State of the union in 21st century

By RUTH BERRY

Opponents thunder it threatens the sanctity of marriage while supporters claim the law must account for changes in the way people live and their concomitant human rights.

In some ways the debate over the Civil Union Bill appears to echo the age-old creation v evolution argument.

"The cornerstone of any nation is family," Destiny Church leader Brian Tamaki told supporters of his march on Parliament. "And the cornerstone of any family is marriage. You cannot touch what God has ordained. You cannot touch the sanctity of marriage."

"The intention is that civil union will be a new legal entity, designed for couples in the 21st century," Associate Justice Minister David Benson-Pope has retorted.

About one in five New Zealanders with a partner - about 330,000 people - were choosing to live in a relationship other than marriage. That includes about 10,000 (a figure believed to be under-reported) living in same-sex relationships. It was "sad", said Mr Benson-Pope, that some people could not accept the lifestyle choices of hundreds of thousands of New Zealanders.

Thus the debate has been characterised as one of morality, with both sides also claiming the high ground when it comes to protecting the family unit into the future.


Supporters argue formal, state-sanctioned recognition of a wider variety of relationships will help bind and protect existing families - however constituted - to the benefit of children. Opponents say the conventional "mother, father, children" family will be undermined.

Act MP Stephen Franks, deputy chair of the parliamentary committee hearing submissions on the bill, says it is the symbolism of the bill - rather than what it will actually change - that has inflamed passions. The bulk of the submissions have been against the bill, running the anti-family argument. Those in favour see it as a great leap forward in terms of gay rights in particular. Neither is in a legislative sense accurate, he argues.

Despite all the hype around the Civil Union bill it really only does one thing, which is to enable same-sex and heterosexual couples to register a civil union, spell out who can enter into one and who can conduct the ceremony. There is nothing identifiable which can be seen to encourage an increase in sole, step or same-sex parenting, he says. And it's clearly happening now, regardless of the law.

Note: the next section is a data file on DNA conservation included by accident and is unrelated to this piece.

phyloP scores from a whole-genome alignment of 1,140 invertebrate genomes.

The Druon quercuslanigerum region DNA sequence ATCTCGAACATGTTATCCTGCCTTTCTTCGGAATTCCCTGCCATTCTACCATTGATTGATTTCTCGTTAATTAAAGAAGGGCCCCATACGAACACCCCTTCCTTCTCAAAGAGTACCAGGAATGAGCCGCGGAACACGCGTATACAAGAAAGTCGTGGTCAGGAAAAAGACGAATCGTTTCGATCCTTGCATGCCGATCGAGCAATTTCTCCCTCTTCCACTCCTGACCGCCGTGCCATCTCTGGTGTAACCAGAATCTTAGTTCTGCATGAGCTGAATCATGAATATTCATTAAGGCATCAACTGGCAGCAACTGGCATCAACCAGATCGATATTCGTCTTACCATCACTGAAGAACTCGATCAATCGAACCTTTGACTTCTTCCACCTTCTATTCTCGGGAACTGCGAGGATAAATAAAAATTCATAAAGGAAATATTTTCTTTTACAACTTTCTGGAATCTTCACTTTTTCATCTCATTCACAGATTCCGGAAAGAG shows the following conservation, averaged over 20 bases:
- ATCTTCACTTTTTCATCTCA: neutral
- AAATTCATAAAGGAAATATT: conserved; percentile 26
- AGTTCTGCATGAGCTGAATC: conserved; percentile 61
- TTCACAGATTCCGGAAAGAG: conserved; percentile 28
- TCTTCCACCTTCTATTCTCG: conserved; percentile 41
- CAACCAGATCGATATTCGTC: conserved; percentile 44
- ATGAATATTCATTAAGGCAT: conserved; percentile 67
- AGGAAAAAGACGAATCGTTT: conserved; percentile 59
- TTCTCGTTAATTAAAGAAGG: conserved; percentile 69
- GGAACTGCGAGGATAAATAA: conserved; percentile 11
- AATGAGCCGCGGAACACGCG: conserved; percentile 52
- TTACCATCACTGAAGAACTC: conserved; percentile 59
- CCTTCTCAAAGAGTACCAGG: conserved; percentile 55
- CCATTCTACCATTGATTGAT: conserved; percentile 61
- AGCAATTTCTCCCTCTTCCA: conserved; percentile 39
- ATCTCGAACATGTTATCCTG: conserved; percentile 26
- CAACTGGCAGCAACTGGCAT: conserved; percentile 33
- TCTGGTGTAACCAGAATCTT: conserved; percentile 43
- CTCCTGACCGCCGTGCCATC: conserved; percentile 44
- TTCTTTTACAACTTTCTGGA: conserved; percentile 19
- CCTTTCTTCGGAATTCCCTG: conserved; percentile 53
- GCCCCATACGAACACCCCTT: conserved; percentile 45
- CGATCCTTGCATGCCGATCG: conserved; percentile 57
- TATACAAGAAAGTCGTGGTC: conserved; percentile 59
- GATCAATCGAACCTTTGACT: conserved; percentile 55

Secondly, if the accompanying Relationships (Statutory References) Bill is passed, there will be no legal differences - in terms of entitlements, rights and obligations - between marriages, civil unions and de facto relationships anyway.

It is the latter bill - which so far commands greater Parliamentary support - which places on a level legal playing field the status of all those relationships.

While the piece of paper on which a civil union is recorded may have symbolic significance, it confers no accompanying legal rights, he says.

The vast majority of people it could potentially affect are those in heterosexual relationships who are now given an alternative to marriage.

Research has shown a number of de facto couples are uncomfortable with marriage because of what they believe it connotes; for some that is the religious "taint". But this group has not led an active campaign and the right to a civil union has primarily been driven by proponents of gay rights.

These proponents have been split on whether to advocate for the right to "marry" or for something different, like a civil union, which does not carry the associations that go with the institution of marriage.

This has helped the Government to make the political compromise - which it wants to highlight to try to placate conservatives - allowing same-sex couples formal recognition of their relationships, but which denies them the right to "marry" under the Marriage Act , as pointed out in the bill's explanatory note.

Providing a mechanism for solemnisation of those relationships is "part of the Government's objective of creating a positive human rights culture".

Despite the intention to move further along the anti-discrimination road, however: "The Bill sets out the requirements for civil union in the form of a stand-alone Act to reinforce Parliament's intention that marriage is available solely to a man and a woman."

"The Civil Union Bill will not amend the Marriage Act 1955," Mr Benson-Pope stressed during its first reading. "The social, religious and traditional values associated with marriage will remain."

The bill's critics claim this is a smokescreen and there is no real difference between a civil union and a marriage.

The country's first openly lesbian MP, Marilyn Waring, told the select committee there was still a difference and the bill was inconsistent with the Bill of Rights. "Equivalence is not equality," the Massey University professor in public policy said.

Prime Minister Helen Clark is one of the few in Parliament to have advocated a personal preference for civil union. She has suggested those opposed to the bill on sanctity of marriage grounds are trying to have it both ways when they then say a civil union and marriage are the same.

"A number of people who are making that allegation are also at pains to say that marriage is something very special and more than just legal recognition."

It would appear the definition of marriage is all in the eye of the beholder.


Herald Feature: Civil Unions

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